At the snap, the 49ers defense rotates to a Cover 4 (quarters) but also adds an underneath-hook zone defender by dropping defensive lineman Sheldon Day into coverage to take away any in-breaking routes over the middle:
Cover 4 is a four-deep, three-under zone defense that uses man-to-man principles (pattern matching) while creating opportunities for both the free and strong safety to double (or “bracket”) the No. 1 wide receivers.
The corners play man to man on the outside receivers with outside leverage and play aggressive on anything out breaking 10 yards or deeper. Anything in breaking before a depth of 10 yards will be handled by the flat defenders, who then match the receiver man to man.
Corners run with the receivers on any vertical routes (10-plus yards).
The safeties will either bracket the outside receiver with the corner if the No. 2 inside receiver runs any shallow crosser or out route. If the inside receiver gets vertical, then the safeties will cover man to man on seam or deep cross, dig or hook route.
As Day drops into a zone, Tank Carradine and Thomas rush from the edge with Buckner getting pressure up the middle. The three-man rush is able to get pressure on Wilson, due to the eighth man in coverage and nowhere to throw.
Wilson easily escapes the pocket and avoids would-be sacks by Thomas and Buckner. The coverage again matches the receiver routes that come into their zones, and Wilson cannot find anyone to make a play too.
Before he is taken down by Buckner, he tosses the ball out of bounds. A combination of the extra man in coverage (Day) and sound matching principles enables the 49ers to again come up big and prevent the big play.
The final play again demonstrates the soundness of the basic Cover 3 scheme in coordinator Robert Saleh’s defense to take away the big play.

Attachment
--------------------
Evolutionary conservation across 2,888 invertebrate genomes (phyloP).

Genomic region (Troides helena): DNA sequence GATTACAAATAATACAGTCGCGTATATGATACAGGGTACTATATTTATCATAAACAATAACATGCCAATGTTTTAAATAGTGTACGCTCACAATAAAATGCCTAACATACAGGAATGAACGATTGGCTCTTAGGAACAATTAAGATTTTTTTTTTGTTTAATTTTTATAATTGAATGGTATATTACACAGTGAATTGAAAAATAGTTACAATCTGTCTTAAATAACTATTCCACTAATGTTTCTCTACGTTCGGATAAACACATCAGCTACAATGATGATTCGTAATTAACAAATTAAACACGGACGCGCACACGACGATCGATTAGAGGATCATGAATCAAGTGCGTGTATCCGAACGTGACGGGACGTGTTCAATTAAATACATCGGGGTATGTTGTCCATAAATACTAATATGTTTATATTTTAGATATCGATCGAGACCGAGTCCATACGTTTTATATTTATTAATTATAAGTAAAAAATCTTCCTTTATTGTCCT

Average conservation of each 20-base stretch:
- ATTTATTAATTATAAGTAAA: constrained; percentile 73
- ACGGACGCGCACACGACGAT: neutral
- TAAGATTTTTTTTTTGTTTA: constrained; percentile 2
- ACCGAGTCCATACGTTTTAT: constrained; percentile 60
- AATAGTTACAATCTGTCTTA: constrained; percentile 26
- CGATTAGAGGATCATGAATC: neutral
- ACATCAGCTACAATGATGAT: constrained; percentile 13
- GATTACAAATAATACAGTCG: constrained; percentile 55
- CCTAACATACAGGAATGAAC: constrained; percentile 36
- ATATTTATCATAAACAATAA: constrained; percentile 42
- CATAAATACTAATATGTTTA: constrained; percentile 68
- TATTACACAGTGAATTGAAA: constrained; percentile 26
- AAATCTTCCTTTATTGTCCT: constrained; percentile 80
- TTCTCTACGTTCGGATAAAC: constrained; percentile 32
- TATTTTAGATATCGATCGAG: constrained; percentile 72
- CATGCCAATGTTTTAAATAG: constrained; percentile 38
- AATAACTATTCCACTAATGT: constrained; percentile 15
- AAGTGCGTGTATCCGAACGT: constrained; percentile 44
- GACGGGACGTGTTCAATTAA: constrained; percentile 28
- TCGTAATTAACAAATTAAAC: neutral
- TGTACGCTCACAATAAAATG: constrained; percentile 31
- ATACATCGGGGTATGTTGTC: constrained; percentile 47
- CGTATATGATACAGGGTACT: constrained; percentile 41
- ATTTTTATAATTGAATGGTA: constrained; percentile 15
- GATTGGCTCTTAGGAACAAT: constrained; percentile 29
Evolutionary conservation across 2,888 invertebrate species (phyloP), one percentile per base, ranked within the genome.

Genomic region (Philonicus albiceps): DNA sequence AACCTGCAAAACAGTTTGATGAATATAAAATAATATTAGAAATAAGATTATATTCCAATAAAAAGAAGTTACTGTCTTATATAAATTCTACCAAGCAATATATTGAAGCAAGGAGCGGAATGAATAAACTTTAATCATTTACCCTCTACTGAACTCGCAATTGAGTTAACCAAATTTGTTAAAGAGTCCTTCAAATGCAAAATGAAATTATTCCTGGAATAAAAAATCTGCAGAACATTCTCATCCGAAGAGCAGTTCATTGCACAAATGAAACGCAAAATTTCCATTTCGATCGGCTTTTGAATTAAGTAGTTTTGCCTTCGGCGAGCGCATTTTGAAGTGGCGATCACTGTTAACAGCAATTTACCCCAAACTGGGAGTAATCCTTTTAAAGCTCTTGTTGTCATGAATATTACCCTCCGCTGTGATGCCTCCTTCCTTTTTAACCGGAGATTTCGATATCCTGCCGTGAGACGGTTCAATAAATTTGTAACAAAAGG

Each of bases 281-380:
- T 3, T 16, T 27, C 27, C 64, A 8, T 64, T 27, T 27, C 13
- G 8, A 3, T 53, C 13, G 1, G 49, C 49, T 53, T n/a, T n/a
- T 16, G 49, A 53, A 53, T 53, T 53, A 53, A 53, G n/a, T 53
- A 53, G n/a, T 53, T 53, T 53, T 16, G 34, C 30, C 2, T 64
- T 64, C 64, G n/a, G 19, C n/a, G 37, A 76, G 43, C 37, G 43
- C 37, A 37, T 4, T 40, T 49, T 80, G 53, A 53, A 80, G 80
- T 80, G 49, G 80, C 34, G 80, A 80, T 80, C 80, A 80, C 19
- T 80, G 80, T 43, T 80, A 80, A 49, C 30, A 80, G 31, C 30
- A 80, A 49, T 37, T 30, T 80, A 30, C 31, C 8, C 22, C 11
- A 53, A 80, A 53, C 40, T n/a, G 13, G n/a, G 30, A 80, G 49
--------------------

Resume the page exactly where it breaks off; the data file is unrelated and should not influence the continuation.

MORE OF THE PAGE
The Seahawks show a trips set to the right with tight end Jimmy Graham as the lone receiver to the left and running back in the back field. They are running a curl-flat concept to both sides with a spot route over the middle. The 49ers show a Cover 3 shell.
At the snap, the corners sink into three-deep zones with the deep curls and stay man to man when Wilson scrambles.
The flat defenders widen with the flat receivers, while linebacker Brock Coyle passes off the inside receiver to Foster, who sits in the zone with the spot route and takes him downfield when Wilson scrambles.
The pass rush again features Carradine and Thomas on the edge, with Carradine as the LEO and Thomas the big end. The interior rush by Earl Mitchell and Buckner creates pressure on Wilson who tries to escape to his left but sees Thomas there in his lane, forcing him to toss the ball out of bounds.
The 49ers defense played sound football throughout the course of the game before being worn down late in the third quarter, as they have for many games this season. They have been able to get production from the front seven defenders more than any recent season, especially as the playbook incorporates more complex assignments for the defenders.
Being able to limit the ability of Wilson to scramble and make big plays should give the rest of the league a blueprint for how to do it. For now, it seems the 49ers have been at least able to do what none one else really has.
And that is something to build upon.